For Broadway’s “Beetlejuice” (opening April 25 at the Winter Garden Theatre), it was up to sonic mastermind Peter Hylenski to design the fantastical world from a sound perspective. That also means, according to the five-time Tony nominee, that world was informed heavily by its actors. As the musical heads into previews, Hylenski chats about how his design process is informed by acting choices, and why no thunder sound effect is like another.
How would you describe the role of a sound designer?
Theatrically speaking, we’re in charge of everything you hear. We’re in charge of sound effects that are being made, reinforcing the vocals, the band for the production. So if we’re doing a rock ‘n’ roll–style musical, we’re trying to create a rock ‘n’ roll–style atmosphere; and if we’re doing a traditional musical, it’s about transparency. The sound designer is making decisions that are appropriate for the material and creating the entire sonic picture. We work closely with the music department, we work closely with the director and the writer so that we come up with appropriate sound effects. Some shows are a couple of dog barks and a phone ringing, and other shows are fantastical, imaginative, and completely otherworldly sounds that need to be created.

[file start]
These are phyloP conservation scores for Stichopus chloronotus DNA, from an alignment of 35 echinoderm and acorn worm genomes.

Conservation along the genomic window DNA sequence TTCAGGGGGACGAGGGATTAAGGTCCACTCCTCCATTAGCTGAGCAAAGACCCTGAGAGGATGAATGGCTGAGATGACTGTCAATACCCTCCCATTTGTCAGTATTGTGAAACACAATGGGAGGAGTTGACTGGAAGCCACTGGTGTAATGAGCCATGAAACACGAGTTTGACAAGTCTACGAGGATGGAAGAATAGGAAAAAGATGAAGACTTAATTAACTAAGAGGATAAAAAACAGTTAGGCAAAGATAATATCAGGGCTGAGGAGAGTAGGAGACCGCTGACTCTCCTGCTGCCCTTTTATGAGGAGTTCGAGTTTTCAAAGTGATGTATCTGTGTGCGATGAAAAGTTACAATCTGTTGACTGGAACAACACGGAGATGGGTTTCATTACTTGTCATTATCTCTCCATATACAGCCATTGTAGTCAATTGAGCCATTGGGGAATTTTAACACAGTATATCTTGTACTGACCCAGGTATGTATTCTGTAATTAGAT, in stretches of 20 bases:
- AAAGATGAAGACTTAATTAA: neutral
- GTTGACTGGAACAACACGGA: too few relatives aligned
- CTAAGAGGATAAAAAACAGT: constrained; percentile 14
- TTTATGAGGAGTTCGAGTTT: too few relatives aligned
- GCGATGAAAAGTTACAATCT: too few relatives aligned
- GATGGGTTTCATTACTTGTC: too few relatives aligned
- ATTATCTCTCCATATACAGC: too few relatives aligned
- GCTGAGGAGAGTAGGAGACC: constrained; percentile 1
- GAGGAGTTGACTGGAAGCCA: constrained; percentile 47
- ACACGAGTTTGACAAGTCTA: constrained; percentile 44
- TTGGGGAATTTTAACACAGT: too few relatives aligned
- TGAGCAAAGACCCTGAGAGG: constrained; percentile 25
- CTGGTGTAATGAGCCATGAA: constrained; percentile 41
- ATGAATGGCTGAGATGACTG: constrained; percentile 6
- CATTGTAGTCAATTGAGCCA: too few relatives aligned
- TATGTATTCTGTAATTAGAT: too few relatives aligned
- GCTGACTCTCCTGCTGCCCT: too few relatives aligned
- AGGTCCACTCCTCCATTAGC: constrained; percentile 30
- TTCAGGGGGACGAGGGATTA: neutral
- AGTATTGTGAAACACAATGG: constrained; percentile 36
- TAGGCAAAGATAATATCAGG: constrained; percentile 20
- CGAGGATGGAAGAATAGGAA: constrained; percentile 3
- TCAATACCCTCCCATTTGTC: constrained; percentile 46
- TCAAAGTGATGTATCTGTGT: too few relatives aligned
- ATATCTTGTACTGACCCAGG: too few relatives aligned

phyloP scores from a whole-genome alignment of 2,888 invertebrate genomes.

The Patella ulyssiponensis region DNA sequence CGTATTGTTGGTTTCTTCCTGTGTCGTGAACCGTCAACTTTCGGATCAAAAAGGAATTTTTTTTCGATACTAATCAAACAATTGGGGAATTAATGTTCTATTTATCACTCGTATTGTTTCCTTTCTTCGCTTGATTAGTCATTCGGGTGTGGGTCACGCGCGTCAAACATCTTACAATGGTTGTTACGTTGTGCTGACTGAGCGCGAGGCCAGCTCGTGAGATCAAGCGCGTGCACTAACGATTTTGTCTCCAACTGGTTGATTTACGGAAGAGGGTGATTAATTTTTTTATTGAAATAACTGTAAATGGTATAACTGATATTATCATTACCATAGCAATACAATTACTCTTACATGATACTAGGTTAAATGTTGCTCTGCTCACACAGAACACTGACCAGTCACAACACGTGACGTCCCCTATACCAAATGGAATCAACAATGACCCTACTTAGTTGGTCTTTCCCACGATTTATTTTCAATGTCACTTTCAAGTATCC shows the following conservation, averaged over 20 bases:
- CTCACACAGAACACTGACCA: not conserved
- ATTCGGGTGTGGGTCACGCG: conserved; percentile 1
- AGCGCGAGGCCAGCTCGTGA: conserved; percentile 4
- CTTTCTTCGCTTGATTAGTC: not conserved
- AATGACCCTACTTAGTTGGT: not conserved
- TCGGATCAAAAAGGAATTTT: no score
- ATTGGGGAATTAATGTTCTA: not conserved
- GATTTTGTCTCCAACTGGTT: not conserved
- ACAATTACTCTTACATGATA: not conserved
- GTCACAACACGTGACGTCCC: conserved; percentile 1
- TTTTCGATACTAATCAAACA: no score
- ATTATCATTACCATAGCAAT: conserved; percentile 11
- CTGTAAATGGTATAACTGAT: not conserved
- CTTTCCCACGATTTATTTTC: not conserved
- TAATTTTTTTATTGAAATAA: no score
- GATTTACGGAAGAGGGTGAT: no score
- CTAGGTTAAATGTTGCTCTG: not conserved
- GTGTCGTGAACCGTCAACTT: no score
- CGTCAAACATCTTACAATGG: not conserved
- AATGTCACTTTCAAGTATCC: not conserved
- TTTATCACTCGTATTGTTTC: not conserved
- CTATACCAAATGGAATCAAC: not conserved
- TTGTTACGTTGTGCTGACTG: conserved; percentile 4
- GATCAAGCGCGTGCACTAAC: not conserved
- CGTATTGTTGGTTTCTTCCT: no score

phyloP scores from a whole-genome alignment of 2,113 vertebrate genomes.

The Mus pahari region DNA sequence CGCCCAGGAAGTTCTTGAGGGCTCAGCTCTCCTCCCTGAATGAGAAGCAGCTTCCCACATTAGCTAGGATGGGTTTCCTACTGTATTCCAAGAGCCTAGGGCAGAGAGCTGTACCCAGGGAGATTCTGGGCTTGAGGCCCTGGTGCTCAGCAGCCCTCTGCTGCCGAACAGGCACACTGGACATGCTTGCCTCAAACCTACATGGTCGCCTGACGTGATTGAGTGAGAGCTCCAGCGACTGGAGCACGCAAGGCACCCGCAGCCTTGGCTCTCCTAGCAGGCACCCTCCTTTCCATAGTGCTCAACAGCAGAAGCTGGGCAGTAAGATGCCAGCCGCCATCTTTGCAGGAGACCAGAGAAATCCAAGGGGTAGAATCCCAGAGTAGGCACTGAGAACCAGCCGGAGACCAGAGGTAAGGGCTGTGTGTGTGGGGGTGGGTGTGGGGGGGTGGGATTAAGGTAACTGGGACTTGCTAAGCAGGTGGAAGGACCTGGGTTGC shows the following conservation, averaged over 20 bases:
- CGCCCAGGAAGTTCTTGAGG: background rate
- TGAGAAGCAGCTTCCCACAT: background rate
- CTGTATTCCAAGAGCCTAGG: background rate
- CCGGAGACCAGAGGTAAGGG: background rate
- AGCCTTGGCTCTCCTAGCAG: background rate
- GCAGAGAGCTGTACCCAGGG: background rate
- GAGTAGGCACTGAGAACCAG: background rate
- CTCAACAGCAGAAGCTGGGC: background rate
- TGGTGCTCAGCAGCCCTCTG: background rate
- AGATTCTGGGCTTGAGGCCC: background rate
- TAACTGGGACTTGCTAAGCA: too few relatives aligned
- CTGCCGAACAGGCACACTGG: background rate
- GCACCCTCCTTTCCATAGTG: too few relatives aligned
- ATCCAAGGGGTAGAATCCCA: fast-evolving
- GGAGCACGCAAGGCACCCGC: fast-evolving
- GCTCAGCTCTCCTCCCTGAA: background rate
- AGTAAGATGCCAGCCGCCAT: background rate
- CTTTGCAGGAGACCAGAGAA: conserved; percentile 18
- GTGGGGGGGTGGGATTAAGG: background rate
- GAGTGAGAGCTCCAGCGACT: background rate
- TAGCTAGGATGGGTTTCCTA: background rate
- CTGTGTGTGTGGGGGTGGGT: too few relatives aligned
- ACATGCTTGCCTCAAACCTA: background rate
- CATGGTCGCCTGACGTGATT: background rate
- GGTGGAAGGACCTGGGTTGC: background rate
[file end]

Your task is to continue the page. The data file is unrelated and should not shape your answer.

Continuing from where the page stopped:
What’s unique about the sound design for “Beetlejuice”?
What’s fantastic about “Beetlejuice” is that it has so many opportunities to use sound for comedic punctuation and important storytelling moments and adding a life to things that are happening onstage, whether it’s a puppet or a character. There are lots of different types of musicals, and some have next to no sound effects, and that’s great because then your challenge might be how you’re re-enforcing the band and what the vocal balance is, which is always top of the list for us in a musical. But having that extra layer of challenge and excitement of building interesting and unique sound effects is a lot of fun.
Do sound designers work with actors at all?
Yes, in a number of ways. This show in particular has been different in its development than other shows I’ve worked on in that we did a number of labs and workshops to develop the material, and throughout that entire process, my associate and I were in the room with the actors, developing sound effects as we created the piece. More than other shows, where it might be me in my studio with a script making sound effects in a controlled environment, for this I was actually building a lot of the sound effects on site with the actors right there. We had this collaborative effort, and we would see how the sound might influence what the actor was doing or how they were playing a scene. They might laugh and find something funny, and I’d riff off of that by creating a different type of sound effect that helps to make that moment even more comedic or vice versa. We were learning from them, watching and listening how they’re playing the scene, and trying to have the sound reflect that.
In general, would you say you’re designing with the actor in mind?